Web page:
SBCC was alerted to the Teams’ role while carrying out advocacy around the caseof Anastasio Hernández, a Mexican citizen whom border agents beat and tasered to death in a 2010 case caught on cellphone video. The Coalition found that a Critical Incident Team failed to notify San Diego police, controlled police investigators’ witness lists, tampered with evidence, sought to obtain Hernández’s medical records, failed to preserve video evidence, and “contacted the FBI and asked them to charge Anastasio with assault while he lay brain dead in the hospital. The FBI declined.”
Critical Incident Teams have existed in some form at least since 1987. (Their “challenge coin,” depicted in SBCC’s October document, says “Est. May 21, 2001” and includes images of a chalk outline and a rolled-over vehicle.) They are almost never mentioned in Border Patrol or CBP statements. “Their existence poses a threat to public safety,” SBCC argues, “by concealing agent misconduct, enabling abuse, and exacerbating impunity within the nation’s largest law enforcement agency, U.S. Customs and Border Protection (CBP). Immediate investigations into BPCITs are imperative.”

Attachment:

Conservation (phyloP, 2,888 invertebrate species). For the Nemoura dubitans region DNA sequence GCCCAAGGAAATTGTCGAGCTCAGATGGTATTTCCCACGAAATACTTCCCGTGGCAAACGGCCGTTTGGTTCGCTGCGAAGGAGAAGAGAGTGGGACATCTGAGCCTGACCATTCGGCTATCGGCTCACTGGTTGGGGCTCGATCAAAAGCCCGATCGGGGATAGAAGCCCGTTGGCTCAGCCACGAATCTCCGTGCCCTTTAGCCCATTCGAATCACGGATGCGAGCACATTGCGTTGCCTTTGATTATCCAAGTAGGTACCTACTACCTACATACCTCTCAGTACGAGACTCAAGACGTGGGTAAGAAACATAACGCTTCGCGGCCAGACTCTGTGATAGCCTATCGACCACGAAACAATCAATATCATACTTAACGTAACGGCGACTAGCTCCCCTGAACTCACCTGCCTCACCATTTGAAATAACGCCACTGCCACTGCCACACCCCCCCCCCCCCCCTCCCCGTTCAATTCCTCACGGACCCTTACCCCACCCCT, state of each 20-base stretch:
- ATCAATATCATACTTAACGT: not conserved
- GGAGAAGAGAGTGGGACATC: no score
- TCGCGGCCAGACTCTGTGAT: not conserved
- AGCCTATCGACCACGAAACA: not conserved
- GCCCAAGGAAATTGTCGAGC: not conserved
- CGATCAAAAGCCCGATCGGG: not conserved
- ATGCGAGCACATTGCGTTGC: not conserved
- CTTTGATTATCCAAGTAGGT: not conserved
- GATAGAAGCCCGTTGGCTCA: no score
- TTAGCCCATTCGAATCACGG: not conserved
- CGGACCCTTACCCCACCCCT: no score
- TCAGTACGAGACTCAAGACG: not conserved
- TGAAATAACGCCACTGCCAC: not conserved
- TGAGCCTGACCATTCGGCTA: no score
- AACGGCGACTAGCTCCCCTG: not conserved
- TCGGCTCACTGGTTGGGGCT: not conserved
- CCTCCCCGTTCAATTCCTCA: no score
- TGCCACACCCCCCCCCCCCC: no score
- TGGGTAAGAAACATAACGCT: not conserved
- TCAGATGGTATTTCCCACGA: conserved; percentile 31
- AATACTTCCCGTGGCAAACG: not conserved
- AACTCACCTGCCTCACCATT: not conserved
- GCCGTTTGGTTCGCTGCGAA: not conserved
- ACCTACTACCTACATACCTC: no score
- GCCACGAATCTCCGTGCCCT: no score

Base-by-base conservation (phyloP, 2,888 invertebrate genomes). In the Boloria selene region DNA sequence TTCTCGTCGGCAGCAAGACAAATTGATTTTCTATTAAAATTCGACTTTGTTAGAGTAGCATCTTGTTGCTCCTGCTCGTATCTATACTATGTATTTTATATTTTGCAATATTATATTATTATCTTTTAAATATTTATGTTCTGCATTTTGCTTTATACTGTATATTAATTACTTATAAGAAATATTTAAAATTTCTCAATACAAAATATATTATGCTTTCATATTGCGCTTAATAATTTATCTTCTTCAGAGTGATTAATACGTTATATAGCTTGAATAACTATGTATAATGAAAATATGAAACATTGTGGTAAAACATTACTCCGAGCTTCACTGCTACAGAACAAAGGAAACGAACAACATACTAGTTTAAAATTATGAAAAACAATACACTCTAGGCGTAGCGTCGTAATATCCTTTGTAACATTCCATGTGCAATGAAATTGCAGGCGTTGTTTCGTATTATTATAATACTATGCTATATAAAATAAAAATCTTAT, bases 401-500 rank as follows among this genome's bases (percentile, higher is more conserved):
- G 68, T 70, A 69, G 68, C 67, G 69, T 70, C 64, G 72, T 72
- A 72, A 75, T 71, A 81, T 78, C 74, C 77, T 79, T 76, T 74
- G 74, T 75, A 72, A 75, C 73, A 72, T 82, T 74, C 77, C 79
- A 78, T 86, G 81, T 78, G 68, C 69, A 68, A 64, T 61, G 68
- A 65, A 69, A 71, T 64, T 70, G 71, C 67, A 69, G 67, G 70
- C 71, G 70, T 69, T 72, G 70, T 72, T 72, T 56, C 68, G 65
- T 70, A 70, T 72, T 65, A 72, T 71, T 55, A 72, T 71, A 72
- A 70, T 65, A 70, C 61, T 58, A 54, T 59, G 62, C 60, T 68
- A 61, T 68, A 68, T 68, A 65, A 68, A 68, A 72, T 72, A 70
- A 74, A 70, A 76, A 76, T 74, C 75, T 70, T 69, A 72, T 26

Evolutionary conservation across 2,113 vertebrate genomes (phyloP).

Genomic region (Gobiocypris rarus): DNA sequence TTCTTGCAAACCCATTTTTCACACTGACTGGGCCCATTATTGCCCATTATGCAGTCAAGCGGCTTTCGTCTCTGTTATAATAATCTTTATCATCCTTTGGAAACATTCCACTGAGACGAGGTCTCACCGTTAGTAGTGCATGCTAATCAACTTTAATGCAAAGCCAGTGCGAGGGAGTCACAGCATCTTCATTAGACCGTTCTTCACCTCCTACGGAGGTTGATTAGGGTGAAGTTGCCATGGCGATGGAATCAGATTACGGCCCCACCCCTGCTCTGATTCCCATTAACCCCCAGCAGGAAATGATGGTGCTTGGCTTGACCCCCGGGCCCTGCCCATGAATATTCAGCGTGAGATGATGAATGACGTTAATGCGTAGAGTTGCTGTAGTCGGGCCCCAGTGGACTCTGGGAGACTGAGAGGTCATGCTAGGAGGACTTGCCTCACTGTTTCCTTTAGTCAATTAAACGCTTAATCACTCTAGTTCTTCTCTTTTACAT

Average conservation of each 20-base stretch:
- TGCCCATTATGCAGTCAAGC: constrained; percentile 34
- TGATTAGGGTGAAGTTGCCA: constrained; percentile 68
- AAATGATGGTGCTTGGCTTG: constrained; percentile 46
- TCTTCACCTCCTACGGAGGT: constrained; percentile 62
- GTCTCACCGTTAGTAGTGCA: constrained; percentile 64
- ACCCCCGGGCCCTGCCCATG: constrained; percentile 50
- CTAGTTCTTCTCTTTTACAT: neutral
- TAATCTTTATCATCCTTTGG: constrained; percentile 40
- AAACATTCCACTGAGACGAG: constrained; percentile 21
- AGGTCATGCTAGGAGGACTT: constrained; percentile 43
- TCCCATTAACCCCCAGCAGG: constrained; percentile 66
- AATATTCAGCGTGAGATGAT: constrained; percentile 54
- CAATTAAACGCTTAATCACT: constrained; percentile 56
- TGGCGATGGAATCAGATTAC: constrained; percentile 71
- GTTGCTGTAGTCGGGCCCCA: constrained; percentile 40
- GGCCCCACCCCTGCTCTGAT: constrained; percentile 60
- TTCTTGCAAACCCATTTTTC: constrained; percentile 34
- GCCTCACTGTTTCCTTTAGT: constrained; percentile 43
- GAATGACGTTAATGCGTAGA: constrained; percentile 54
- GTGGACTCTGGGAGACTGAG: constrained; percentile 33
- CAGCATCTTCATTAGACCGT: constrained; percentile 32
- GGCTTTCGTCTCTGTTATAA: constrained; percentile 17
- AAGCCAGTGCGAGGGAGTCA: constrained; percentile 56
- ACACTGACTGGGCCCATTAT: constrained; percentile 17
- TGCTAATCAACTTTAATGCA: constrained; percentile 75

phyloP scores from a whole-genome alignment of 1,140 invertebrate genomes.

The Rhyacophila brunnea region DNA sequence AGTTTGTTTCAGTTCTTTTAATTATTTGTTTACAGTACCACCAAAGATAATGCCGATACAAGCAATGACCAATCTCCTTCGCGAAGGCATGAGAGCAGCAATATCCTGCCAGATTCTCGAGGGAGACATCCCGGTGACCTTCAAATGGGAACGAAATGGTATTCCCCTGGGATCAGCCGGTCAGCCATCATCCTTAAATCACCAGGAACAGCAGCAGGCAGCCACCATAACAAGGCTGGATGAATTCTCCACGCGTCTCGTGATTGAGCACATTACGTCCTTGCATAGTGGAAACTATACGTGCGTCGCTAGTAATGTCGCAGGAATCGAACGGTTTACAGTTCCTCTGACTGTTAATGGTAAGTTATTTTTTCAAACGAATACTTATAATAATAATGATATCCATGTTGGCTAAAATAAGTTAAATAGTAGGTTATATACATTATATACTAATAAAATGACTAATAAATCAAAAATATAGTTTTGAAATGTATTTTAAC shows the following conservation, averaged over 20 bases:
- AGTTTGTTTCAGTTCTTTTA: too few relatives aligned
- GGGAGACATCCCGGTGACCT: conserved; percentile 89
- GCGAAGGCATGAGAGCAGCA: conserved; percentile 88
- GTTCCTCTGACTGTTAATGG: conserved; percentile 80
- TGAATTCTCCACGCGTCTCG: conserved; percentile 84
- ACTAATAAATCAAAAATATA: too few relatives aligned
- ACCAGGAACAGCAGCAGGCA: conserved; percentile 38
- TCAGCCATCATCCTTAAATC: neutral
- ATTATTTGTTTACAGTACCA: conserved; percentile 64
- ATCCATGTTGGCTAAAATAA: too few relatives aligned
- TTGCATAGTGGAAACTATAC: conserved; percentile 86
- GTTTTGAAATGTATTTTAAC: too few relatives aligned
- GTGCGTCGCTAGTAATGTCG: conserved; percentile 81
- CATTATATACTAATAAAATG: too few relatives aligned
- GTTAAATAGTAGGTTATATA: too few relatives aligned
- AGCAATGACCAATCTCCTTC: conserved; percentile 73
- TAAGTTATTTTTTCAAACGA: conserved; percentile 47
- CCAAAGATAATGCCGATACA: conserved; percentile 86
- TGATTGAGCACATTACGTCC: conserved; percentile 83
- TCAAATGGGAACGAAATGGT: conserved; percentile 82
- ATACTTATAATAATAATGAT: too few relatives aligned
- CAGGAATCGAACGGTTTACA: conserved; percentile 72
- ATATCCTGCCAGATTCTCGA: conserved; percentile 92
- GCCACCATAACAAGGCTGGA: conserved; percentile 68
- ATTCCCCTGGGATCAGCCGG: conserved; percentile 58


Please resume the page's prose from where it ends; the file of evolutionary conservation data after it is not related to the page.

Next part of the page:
The Critical Incident Teams came up again in a January 10 front-page New York Times story about Border Patrol vehicle pursuit tactics that have seen a growing number of fatal crashes. Following an August 3 crash in New Mexico, the Times reported:
Body camera footage from a state police officer captured one of the Border Patrol agents saying: “Our critical incident team is coming out. They’ll do all the crime scene stuff—well, not crime scene, but critical incident scene.” The agent said that he and his colleague would give statements to the team, which it would share with the police.